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An A.I. Program is Making "New" Songs by Dead Music Icons
A Toronto-based non-profit fed the songs of Amy Winehouse, Jimi Hendrix, Nirvana, and The Doors, to Google's Magenta A.I. program.
The troubling (and frankly, pointless) A.I. era of music creation has added yet another new chapter in a saga that can't end soon enough.
As if making music by and for robots wasn't enough, the latest instance of artificial intelligence infiltrating the music industry comes from Over The Bridge, a Toronto-based non-profit that "fed" Google's Magenta A.I. program the songs of deceased music icons to bring attention to mental health discussions within the music community by having it create new compositions by artists who very publically struggled with depression and substance dependency. Because nothing pays tribute to an artist or their legacy like suggesting they could be replaced by a computer program. The product of this "feeding" is a four-track EP called Lost Tapes of The 27 Club, which features A.I.-generated songs in the keys of Jimi Hendrix, Amy Winehouse, Nirvana, and The Doors.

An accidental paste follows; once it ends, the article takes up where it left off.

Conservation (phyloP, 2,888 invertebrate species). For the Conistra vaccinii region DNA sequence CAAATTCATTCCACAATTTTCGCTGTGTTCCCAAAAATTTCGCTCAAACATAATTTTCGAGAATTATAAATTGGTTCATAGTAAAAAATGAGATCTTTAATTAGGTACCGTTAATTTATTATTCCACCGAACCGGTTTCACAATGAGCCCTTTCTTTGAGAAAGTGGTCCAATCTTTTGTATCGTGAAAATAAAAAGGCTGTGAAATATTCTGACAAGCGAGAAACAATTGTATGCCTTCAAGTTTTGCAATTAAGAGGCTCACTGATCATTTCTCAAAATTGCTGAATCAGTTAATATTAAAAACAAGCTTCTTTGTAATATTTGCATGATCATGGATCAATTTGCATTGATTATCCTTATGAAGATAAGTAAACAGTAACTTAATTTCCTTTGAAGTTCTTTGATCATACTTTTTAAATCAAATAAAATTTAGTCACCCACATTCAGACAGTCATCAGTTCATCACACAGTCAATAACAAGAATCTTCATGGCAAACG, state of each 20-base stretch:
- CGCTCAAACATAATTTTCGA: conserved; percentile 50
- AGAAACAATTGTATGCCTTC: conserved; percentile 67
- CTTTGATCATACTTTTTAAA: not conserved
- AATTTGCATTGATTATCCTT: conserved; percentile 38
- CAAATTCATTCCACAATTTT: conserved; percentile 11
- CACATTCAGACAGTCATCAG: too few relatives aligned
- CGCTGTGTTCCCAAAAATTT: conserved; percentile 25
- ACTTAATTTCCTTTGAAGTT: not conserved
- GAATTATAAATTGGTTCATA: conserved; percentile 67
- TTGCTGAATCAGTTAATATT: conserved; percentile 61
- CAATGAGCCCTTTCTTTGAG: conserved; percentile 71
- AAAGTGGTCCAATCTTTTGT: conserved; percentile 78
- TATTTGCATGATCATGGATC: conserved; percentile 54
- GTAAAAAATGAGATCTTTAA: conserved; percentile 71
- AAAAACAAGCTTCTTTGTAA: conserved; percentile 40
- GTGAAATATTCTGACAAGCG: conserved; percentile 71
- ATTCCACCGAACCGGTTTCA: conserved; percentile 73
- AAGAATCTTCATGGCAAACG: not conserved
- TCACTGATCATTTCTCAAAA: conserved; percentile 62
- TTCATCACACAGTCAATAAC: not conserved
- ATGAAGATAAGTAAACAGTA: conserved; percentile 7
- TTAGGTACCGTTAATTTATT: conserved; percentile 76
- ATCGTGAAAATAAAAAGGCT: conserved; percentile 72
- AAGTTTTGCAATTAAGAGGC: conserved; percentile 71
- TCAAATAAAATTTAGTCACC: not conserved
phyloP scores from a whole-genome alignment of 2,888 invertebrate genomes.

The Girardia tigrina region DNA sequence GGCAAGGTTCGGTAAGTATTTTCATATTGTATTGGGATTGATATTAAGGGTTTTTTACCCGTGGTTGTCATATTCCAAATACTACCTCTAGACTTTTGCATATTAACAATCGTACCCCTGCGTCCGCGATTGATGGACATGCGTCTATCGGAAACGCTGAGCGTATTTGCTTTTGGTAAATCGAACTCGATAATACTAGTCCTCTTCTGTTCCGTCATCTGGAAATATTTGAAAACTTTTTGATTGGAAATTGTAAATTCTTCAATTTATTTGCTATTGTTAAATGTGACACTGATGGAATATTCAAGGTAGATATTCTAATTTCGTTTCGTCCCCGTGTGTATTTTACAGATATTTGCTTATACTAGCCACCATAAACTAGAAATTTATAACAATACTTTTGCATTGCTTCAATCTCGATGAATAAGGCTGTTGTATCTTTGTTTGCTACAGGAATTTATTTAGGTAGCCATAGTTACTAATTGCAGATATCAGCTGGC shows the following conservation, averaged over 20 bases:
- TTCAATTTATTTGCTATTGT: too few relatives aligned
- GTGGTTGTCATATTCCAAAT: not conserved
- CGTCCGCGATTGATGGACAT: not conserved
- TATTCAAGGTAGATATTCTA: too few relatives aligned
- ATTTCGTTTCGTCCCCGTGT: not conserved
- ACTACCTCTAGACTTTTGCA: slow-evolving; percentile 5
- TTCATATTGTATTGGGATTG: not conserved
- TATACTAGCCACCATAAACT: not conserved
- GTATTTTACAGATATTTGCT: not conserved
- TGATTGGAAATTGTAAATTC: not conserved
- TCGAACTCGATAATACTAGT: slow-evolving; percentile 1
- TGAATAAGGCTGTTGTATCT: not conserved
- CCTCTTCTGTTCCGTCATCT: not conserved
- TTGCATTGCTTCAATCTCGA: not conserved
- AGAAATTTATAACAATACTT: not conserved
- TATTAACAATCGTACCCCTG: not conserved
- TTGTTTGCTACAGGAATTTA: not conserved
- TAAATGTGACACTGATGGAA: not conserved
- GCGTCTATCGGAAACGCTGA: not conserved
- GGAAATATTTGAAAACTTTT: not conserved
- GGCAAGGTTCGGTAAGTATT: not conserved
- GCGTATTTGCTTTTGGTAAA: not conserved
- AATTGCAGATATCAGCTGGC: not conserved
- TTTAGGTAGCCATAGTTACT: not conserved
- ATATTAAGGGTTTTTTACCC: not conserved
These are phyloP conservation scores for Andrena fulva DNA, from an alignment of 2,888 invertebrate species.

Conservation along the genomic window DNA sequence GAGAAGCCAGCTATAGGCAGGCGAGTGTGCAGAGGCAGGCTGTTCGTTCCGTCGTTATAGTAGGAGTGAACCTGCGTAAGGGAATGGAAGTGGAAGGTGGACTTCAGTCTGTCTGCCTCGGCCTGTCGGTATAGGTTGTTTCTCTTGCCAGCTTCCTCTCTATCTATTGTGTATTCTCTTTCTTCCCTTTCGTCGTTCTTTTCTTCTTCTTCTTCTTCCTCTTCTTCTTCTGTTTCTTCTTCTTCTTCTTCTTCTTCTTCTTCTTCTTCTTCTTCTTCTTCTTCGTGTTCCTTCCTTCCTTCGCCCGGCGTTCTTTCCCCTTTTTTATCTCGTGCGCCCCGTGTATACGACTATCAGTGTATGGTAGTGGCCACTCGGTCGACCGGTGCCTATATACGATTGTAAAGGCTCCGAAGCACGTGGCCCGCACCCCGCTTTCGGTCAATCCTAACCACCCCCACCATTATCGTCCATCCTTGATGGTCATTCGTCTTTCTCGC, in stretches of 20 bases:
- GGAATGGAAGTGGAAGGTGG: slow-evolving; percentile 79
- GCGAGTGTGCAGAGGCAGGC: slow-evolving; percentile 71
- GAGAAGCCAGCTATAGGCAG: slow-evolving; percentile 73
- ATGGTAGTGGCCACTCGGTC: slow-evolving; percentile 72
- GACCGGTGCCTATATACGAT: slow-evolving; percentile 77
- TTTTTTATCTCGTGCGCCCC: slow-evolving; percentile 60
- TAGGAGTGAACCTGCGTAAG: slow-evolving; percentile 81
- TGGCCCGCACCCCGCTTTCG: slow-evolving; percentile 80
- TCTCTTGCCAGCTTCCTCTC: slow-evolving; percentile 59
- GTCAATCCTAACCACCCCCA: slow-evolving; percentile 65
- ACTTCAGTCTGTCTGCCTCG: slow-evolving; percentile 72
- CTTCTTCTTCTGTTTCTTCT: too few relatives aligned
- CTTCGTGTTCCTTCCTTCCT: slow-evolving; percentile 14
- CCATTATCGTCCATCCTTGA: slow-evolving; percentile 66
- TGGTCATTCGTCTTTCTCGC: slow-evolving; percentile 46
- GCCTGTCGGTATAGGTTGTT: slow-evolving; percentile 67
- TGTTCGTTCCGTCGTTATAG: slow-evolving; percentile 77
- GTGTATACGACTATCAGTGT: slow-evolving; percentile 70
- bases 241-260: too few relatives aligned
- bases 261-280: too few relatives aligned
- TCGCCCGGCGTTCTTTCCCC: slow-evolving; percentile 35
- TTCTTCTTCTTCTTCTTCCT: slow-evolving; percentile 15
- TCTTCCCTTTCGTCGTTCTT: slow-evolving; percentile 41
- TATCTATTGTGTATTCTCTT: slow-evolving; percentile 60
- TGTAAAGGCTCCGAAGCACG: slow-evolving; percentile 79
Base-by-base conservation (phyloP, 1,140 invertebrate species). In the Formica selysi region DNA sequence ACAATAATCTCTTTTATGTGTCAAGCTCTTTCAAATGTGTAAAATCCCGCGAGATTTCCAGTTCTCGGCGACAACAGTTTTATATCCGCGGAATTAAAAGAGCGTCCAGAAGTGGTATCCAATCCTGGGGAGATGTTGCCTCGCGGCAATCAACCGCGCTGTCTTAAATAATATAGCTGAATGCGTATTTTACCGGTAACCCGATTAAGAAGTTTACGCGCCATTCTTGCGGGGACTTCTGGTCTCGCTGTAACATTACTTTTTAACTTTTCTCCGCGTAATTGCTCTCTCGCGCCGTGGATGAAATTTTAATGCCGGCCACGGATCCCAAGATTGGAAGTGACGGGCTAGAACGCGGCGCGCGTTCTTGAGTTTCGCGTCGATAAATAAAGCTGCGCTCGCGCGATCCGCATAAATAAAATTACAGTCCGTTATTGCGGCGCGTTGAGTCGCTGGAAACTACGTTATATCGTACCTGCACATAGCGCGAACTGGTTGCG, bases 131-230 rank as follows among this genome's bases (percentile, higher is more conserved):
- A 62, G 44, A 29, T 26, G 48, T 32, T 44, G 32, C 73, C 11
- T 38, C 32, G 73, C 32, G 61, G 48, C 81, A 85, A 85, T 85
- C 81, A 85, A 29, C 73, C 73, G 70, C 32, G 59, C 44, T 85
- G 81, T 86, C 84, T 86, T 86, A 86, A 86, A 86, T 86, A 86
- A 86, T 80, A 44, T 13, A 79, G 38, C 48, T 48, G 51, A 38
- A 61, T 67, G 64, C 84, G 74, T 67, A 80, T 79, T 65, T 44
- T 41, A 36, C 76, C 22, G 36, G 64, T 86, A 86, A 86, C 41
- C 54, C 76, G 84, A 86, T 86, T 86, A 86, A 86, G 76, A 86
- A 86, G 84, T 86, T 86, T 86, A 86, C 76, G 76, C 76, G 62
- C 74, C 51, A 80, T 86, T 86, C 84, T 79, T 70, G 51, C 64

"We took 20 to 30 songs from each of our artists as MIDI files and broke them down to just the hook, solo, vocal melody or rhythm guitar and put those through one at a time," says Sean O'Connor, a board member of Over The Bridge, in an interview with Rolling Stone. "If you put whole songs through, Magenta starts to get really confused on what [the song is] supposed to sound like. But if you just have a bunch of riffs, it’ll put out about five minutes of new AI-written riffs, 90% of which is really bad and unlistenable," O'Connor admits, sparking hope that we may still be a few years out from a total A.I. takeover.
Hear the Lost Tapes of The 27 Club project below.